On April 19, 2010, the Supreme Court granted certiorari in Costco Wholesale Corp. v. Omega, S.A., No. 09-1423 (U.S. Apr. 19, 2010), which may have a profound impact on distributors and retailers of "grey" goods. The ruling set out to resolve the question as to whether a foreign sale of a copyrighted work constitutes a "first sale" under U.S. copyright law. In this case, Omega, a watchmaker based in Switzerland, sold watches to authorized distributors in South America. Costco Wholesale purchased these watches from the authorized distributors at a substantial discount from the prices being charged by authorized U.S. distributors, and then sold them in the United States, passing the discount on to consumers. While the watches themselves are not copyrighted, a symbol of a globe on some of the Omega watches is copyrighted. Omega sued Costco for copyright infringement based on the sale of these watches, arguing that only a sale in the U.S. constituted a "first sale" for the purposes of U.S. copyright law.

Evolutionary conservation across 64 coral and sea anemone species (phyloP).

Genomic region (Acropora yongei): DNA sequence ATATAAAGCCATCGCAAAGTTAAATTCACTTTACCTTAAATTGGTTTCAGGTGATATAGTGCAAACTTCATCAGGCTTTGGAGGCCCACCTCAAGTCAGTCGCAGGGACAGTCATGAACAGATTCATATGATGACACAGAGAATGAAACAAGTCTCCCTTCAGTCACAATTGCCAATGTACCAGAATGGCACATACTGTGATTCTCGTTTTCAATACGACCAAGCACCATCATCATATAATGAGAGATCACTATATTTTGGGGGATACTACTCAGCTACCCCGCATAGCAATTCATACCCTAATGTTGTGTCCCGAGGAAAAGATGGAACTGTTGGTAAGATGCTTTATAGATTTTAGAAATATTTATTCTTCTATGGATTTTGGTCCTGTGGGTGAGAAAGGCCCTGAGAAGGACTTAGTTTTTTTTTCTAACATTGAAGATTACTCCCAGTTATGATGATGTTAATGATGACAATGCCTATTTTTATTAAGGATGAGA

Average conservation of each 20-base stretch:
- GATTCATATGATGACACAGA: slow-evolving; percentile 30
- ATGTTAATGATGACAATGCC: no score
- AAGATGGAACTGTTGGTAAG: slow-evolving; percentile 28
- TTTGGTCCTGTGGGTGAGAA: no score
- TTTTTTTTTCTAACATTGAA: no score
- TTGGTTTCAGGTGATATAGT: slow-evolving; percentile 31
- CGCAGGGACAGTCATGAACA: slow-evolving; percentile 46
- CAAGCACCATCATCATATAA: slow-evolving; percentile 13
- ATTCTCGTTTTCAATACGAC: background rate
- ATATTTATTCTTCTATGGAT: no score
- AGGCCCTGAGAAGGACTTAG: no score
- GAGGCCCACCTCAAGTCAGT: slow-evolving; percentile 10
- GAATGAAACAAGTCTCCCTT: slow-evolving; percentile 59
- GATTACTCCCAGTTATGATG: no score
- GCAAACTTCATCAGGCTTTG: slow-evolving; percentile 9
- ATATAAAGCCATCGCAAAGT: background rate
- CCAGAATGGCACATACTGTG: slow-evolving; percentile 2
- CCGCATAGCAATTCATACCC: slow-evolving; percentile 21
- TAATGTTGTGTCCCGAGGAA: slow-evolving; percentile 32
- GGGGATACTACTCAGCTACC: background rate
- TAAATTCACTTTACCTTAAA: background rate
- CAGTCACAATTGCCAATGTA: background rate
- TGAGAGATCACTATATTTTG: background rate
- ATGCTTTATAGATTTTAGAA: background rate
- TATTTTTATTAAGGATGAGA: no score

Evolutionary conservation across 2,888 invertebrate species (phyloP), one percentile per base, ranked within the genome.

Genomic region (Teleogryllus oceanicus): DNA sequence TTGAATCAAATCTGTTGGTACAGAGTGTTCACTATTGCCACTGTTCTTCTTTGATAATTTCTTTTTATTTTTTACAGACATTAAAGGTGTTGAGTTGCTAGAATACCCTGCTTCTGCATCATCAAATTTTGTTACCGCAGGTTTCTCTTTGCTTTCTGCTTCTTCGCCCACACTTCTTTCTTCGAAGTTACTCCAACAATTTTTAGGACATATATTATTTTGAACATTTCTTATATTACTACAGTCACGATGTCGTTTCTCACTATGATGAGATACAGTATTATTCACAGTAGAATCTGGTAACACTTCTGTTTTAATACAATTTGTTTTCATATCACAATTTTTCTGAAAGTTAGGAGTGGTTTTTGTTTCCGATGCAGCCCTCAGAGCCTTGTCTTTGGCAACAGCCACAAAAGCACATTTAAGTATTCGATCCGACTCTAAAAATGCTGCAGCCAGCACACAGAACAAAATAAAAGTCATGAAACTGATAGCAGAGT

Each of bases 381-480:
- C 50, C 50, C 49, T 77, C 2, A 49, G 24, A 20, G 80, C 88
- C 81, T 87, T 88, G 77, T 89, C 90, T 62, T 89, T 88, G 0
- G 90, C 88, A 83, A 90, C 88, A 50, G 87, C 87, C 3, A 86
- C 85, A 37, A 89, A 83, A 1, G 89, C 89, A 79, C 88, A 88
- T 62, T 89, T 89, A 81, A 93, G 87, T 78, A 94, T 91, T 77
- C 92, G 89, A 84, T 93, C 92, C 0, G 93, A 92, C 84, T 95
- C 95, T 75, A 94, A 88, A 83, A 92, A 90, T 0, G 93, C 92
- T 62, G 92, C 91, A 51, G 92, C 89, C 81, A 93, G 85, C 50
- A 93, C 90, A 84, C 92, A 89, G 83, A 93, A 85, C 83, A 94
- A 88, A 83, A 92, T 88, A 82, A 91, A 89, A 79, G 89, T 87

The trial court ruled in favor of Costco; however, in 2008, the Ninth Circuit reversed that decision, holding that, with respect to the importation of copyrighted works produced in a foreign country, the "first sale" doctrine only covered sales that occurred within the U.S. In other words, a foreign sale of a foreign copyrighted work does not exhaust the right of the copyright holder to control import into the U.S. – the foreign sale is not a "first sale" under U.S. copyright law. The court distinguished the practice of importing works that were originally produced in the U.S. and exported to a foreign country, which the court noted was legal "grey market" importation. In its petition for certiorari, Costco argued that there is no good reason why grey market imports of U.S.-produced works are legal, while grey market imports of foreign-produced works are not.
Although the question before the Supreme Court concerned applicability of the "first sale" doctrine to foreign-produced works, the decision has the potential to profoundly affect commercial practices, particularly in the Internet space.